Review: Beirut, ‘The Rip Tide’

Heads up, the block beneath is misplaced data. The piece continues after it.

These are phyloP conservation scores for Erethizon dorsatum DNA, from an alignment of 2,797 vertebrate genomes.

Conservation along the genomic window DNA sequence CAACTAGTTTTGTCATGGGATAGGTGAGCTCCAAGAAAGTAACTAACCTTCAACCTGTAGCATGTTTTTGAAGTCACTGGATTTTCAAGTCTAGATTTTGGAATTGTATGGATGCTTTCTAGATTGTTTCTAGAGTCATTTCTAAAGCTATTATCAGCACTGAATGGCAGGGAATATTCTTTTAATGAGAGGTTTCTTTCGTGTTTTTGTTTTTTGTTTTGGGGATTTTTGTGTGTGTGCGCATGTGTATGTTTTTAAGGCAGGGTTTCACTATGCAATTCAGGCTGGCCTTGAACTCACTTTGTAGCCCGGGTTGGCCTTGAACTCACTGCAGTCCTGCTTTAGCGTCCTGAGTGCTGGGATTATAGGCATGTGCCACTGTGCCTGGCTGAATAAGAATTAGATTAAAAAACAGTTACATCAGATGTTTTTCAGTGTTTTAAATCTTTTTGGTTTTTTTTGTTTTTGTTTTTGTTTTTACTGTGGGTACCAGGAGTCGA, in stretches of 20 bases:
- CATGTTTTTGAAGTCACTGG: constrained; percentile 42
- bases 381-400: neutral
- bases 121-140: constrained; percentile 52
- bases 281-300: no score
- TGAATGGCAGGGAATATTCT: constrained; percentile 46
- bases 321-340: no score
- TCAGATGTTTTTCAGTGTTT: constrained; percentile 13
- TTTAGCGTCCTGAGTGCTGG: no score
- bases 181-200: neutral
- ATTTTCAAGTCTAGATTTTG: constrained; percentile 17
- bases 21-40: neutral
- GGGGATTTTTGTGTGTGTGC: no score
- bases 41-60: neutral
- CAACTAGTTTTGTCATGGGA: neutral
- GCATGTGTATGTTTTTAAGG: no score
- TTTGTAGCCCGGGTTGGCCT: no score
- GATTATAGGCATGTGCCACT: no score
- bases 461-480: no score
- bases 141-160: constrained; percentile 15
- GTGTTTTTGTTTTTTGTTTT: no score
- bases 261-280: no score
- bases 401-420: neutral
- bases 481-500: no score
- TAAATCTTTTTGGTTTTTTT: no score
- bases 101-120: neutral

Review: Beirut, ‘The Rip Tide’: Aidin Vaziri | For Beirut’s first full-length album in four years, songwriter Zach Condon, above, wanted to keep things simple. Although simplicity is relative for a 25-year-old musician from New Mexico known for stuffing his swooning indie folk songs with funeral mariachi horns, French chansons and Eastern European rhythms. If anything, in “The Rip Tide,” Condon sounds more self-aware, toning down the far-reaching vision of his outfit’s breakthrough album, 2006’s “Gulag Orkestar,” in favor of inward-looking numbers such as the mournful “Payne’s Bay” and low-key “Port of Call.” In the anxious “Vagabond,” he sings, “As the air goes cold/ The trees unfold/ And I am lost.” But growing up doesn’t mean getting old, and Condon still manages to conjure his magic through finely detailed songs and lovely poetry, even when it feels as if all he wants is a good hug.


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